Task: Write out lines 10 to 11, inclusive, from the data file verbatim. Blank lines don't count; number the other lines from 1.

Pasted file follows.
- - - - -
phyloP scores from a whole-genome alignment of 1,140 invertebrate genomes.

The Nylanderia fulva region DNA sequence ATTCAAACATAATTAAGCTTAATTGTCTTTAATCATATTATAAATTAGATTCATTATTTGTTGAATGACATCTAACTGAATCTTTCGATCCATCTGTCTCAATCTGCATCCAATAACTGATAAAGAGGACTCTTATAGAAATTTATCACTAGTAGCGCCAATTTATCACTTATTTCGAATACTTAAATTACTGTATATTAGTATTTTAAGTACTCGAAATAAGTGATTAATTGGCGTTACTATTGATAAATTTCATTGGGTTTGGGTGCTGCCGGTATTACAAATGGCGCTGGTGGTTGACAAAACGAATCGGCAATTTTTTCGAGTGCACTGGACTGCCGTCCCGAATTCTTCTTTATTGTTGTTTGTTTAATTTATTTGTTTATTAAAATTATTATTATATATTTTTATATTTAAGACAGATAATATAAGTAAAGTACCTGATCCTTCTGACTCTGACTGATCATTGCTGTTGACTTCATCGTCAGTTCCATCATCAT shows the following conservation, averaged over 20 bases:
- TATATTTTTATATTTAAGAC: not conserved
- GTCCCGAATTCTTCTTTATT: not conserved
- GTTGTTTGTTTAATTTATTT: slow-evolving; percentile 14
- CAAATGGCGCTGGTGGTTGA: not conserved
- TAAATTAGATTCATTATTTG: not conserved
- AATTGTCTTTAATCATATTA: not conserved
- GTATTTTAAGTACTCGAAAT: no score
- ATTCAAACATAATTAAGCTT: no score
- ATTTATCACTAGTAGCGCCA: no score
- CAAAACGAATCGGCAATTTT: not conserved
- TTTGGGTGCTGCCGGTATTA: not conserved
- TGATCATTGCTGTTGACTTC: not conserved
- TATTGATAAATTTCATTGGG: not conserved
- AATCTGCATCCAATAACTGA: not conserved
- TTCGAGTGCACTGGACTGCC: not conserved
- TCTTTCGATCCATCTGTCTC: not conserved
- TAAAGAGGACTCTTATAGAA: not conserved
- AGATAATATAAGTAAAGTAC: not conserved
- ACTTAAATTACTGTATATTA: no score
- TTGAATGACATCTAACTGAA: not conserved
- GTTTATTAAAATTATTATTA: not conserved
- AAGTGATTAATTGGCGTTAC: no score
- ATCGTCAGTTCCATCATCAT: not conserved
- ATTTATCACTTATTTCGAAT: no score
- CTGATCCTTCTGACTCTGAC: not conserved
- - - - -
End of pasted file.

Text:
- ATTCAAACATAATTAAGCTT: no score
- ATTTATCACTAGTAGCGCCA: no score